Article Text

Prevalence and predictors of tuberculosis infection among people living with HIV in a high tuberculosis burden context
  1. Lilian Nkirote Njagi1,2,
  2. Videlis Nduba1,
  3. Marianne Wanjiru Mureithi2 and
  4. Jared Ongechi Mecha3
  1. 1Center for Respiratory Disease Research, Kenya Medical Research Institute, Nairobi, Kenya
  2. 2Department of Medical Microbiology & Immunology, University of Nairobi Faculty of Health Sciences, Nairobi, Kenya
  3. 3Department of Clinical Medicine and Therapeutics, University of Nairobi Faculty of Health Sciences, Nairobi, Kenya
  1. Correspondence to Dr Lilian Nkirote Njagi; njagi.lilian{at}


Background Tuberculosis (TB) disease is the leading cause of mortality among people living with HIV (PLHIV). Interferon-gamma release assays (IGRAs) are approved for TB infection ascertainment. However, current IGRA data on the prevalence of TB infection in the context of near-universal access to antiretroviral therapy (ART) and TB preventive therapy (TPT) are lacking. We estimated the prevalence and determinants of TB infection among PLHIV within a high TB and HIV burden context.

Methods This cross-sectional study included data from adult PLHIV age ≥18 years in whom QuantiFERON-TB Gold Plus (QFT-Plus) assay, an IGRA, was performed. TB infection was defined as a positive or indeterminate QFT-Plus test. Participants with TB and those who had previously used TPT were excluded. Regression analysis was performed to identify independent predictors of TB infection.

Results Of 121 PLHIV with QFT-Plus test results, females were 74.4% (90/121), and the mean age was 38.4 (SD 10.8) years. Overall, 47.9% (58/121) were classified as TB infection (QFT-Plus test positive and indeterminate results were 39.7% (48/121) and 8.3% (10/121), respectively). Being obese/overweight (body mass index ≥25 kg/m2; p=0.013, adjusted OR (aOR) 2.90, 95% CI 1.25 to 6.74) and ART usage for >3 years (p=0.013, aOR 3.99, 95% CI 1.55 to 10.28) were independently associated with TB infection.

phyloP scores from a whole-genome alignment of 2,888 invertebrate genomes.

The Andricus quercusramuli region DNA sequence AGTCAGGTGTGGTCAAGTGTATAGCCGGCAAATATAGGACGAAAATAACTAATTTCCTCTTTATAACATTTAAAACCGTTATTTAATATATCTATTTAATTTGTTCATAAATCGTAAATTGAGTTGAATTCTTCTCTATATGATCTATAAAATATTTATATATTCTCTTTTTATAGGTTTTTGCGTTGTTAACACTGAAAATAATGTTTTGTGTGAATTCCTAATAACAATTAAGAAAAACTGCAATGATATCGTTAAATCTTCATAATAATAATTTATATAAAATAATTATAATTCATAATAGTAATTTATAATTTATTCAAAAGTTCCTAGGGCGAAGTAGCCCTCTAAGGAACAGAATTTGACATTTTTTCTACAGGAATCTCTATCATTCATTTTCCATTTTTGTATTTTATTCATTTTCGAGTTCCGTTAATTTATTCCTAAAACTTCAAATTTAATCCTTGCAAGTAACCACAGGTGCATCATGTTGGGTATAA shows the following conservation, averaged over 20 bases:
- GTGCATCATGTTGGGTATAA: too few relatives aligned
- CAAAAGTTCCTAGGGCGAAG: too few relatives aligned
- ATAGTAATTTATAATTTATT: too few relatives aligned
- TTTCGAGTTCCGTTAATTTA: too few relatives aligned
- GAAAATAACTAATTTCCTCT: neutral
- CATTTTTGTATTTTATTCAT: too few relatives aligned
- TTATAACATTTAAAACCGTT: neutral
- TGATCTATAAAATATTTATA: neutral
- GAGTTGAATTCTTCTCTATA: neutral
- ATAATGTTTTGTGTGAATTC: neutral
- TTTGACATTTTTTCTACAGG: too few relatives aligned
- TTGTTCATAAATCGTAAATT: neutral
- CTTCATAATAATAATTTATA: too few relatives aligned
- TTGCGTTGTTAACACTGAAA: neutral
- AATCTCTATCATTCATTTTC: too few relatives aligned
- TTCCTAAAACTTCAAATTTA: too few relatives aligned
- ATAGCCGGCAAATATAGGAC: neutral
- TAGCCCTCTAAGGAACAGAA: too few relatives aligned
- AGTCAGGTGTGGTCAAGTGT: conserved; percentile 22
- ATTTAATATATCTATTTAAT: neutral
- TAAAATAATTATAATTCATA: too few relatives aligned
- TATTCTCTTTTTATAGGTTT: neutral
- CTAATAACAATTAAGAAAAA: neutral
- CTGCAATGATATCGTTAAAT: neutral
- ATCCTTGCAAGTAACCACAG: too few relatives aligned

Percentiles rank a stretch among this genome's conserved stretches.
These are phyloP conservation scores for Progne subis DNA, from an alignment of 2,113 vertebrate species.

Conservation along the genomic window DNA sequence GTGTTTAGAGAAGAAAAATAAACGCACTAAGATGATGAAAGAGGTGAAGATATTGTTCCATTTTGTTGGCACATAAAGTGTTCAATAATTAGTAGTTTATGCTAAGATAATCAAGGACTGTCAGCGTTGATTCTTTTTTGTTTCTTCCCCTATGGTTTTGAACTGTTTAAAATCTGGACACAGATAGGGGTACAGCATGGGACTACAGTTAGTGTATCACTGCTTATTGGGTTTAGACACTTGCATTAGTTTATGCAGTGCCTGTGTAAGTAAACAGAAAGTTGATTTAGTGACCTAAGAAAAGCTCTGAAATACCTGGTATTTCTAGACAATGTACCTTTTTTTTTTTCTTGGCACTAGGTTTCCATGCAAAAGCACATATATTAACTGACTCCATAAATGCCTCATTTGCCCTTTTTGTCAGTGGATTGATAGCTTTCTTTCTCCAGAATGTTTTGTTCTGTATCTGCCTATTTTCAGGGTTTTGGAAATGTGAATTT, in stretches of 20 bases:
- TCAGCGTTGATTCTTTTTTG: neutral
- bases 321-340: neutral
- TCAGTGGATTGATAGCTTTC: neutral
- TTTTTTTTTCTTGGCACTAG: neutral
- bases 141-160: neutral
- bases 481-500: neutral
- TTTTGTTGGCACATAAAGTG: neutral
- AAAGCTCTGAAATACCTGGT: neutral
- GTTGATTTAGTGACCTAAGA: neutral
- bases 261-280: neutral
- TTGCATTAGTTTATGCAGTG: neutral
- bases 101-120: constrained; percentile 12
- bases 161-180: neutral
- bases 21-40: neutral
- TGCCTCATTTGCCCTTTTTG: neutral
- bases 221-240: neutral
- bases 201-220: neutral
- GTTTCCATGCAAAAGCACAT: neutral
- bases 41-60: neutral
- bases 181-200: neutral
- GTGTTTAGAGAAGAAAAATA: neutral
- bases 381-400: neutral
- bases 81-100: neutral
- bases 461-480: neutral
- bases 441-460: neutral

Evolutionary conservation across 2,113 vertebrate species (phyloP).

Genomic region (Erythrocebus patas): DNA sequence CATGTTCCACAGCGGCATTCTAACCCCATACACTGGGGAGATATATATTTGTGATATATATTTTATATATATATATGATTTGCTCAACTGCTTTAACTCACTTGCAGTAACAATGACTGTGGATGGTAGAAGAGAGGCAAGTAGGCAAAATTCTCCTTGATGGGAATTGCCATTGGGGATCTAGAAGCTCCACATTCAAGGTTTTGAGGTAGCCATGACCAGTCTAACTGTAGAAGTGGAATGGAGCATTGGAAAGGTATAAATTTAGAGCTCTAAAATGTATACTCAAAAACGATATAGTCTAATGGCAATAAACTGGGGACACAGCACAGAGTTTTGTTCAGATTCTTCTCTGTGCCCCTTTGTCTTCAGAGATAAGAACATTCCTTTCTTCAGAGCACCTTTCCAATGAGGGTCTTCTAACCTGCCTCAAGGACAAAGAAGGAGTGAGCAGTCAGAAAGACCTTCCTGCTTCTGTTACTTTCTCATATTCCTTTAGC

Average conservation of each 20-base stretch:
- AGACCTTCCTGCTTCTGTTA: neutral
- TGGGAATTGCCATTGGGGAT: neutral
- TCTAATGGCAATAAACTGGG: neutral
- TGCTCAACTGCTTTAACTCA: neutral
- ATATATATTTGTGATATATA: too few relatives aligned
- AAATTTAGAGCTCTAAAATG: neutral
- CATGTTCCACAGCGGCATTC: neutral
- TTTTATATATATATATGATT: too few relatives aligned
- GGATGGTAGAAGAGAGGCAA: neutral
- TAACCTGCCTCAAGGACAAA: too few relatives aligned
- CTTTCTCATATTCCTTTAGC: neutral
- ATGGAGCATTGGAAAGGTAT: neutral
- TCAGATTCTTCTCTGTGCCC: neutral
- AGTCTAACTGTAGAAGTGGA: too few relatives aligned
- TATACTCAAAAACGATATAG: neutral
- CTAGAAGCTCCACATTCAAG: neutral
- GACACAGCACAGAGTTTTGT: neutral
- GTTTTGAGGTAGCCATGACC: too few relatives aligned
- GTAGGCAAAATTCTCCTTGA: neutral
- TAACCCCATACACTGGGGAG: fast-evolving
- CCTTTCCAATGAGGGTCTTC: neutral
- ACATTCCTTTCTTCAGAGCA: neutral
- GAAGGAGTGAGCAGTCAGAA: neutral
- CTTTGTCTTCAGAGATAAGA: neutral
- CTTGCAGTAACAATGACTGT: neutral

Conclusion There was a high TB infection prevalence among PLHIV. A longer period of ART and obesity were independently associated with TB infection. The relationship between obesity/overweight and TB infection may be related to ART use and immune reconstitution and requires further investigation. Given the known benefit of test-directed TPT among PLHIV never exposed to TPT, its clinical and cost implications for low and middle-income countries should be explored further.

  • Immunodeficiency
  • Tuberculosis
  • Clinical Epidemiology

Data availability statement

Data are available on reasonable request. All data generated or analysed during this study are not publicly available due to privacy policy regulations but are available from the corresponding author on reasonable request.

This is an open access article distributed in accordance with the Creative Commons Attribution 4.0 Unported (CC BY 4.0) license, which permits others to copy, redistribute, remix, transform and build upon this work for any purpose, provided the original work is properly cited, a link to the licence is given, and indication of whether changes were made. See: